- Be careful who you are seated near on the plane: it’s nice to be surrounded by families who are going to be forgiving if your child has a tantrum, but it’s even better to stay away from the little ones who are going to cry the whole trip when yours only wants to nap. Reassess your seat position when everyone has boarded, and if you wish, ask the flight attendant to switch with another passenger since nobody wants children to have a contest of who cries the loudest.
- Feed or nurse when taking-off and landing, this will help a lot with ear pain caused by the cabin air-pressure changes.
- Wash the tray table and arm rests with antibacterial since these are the dirtiest places on the plane (they are often forgotten by the cleaning crew). But let go of the rest: yes, your child will touch a lot of things, and no, you won’t be able to control everything.
During your trip
- Try to stick to your child’s routine as much as possible. This will help your child with the new surroundings… at least one thing won’t have changed for her!
- In your hotel room, designate a changing station, a play space and a ‘kitchen’ space (for baby bottles, food, formula, etc.), so you don’t look everywhere for a diaper/bottle/toy when you need it fast!
- Plan some free time for your child to just relax and play. You never know when you might come across a nice park or a playground for her to enjoy her own activities.
- Find the nearest playground. It will be good for your child to play with other kids, and it’s a good argument for you when you want to convince her to be nice so she can next go play!
- Pubs are good restaurant options: there’s usually a lot of noise, so your child won’t bother anyone, and they generally have a kids menu.
- Remember that she meltdown at home too. So you can expect your child to meltdown just as much.
- Be realistic in your expectations: you won’t do as much, as fast, as clean or as relaxing. But it will be a lot more exciting!
- To avoid losing your child’s favorite toy or sippy cup while she’s in the stroller, use an elastic strap like the Baby Buddy Secure-a-Toy to attach it to the stroller. My baby girl likes to throw things, but her favorite blanket should never be lost!!
- If you want your child to sleep in the stroller but she’s too curious, bring a large blanket and some hanging clips to secure it to the stroller and to avoid being kicked away.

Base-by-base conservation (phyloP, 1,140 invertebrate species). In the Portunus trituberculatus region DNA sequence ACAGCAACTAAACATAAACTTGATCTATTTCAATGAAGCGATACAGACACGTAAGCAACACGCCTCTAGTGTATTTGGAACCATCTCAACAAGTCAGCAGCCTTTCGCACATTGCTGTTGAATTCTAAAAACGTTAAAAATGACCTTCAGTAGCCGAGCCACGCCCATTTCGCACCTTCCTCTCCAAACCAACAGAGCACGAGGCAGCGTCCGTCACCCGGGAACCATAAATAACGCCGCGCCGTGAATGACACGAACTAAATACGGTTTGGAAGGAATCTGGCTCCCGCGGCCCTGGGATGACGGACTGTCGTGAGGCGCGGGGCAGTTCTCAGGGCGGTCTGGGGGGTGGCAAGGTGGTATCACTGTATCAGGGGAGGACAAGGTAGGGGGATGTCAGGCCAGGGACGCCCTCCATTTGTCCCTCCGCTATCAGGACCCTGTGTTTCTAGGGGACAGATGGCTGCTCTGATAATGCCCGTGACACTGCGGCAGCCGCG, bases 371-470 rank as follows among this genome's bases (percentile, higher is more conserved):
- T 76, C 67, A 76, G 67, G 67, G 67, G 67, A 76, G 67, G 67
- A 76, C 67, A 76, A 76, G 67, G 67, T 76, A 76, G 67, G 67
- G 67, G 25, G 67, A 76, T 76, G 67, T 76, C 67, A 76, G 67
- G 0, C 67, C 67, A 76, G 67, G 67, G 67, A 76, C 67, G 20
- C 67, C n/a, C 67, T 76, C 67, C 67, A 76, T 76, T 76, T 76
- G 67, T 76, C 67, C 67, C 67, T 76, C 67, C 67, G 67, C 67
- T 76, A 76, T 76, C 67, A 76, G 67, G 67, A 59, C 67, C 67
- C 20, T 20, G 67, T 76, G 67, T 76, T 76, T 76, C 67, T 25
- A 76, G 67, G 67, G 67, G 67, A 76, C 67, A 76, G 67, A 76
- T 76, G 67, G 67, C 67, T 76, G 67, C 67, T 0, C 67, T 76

- Bring some duct tape to baby proof your hotel room and cover the electrical outlets.
- When you arrive in your new hotel room, do a quick risk assessment. Check the floor for anything unsafe. And make sure you know what you need to do in the event of a fire.
- Take a picture every day of your child and save it on the locked screen of your cell phone, so in the event that you lose your child (a parent’s biggest fear), you can show people the picture to help you find her again.
- If you’re traveling with another adult, always know whose responsibility it is to look after your child. If you don’t, you might both take your eyes off her at the same time to deal with something else (ordering food, buying tickets, etc.)
- Dress your child in bright clothes, so you can spot her from a short distance.
- Be extra careful where there are lots of children around, like playgrounds and theme parks.
- Make sure your child wears an identity bracelet or band like the ID-Inside Velcro Child ID Bracelet.
- If you want to go a step further, get a child locator, like the Mommy I’m Here CL-103 Child Locator, and get notified if your child is up to 150ft from you.
- You can also attach a small, loud whistle to your child’s jacket. If he gets lost or even for a quick moment get separated from you, he gets to give a good piercing blast.
In the event you lose your child
- Call out her name and shout to everyone who can hear that you’ve lost your child
- Show quickly people the picture of your child on your cell phone (see tip #33)
- If you don’t find your child right away, head to the most dangerous place first (the road, the duck pond, the open gate, etc.) to ensure that she’s not there
- In the worst case scenario, you must seek help and see the consular section of your embassy
I don’t want you to get worried though, traveling with a kid is not more dangerous than it is to bring her to your hometown shopping mall. In fact, it’s even safer, because you are more aware of the danger when you’re in an unfamiliar place. The last advice I would give you, and trust me, this is the best one: #44. Trust your instincts. A parent’s instinct is the strongest of all!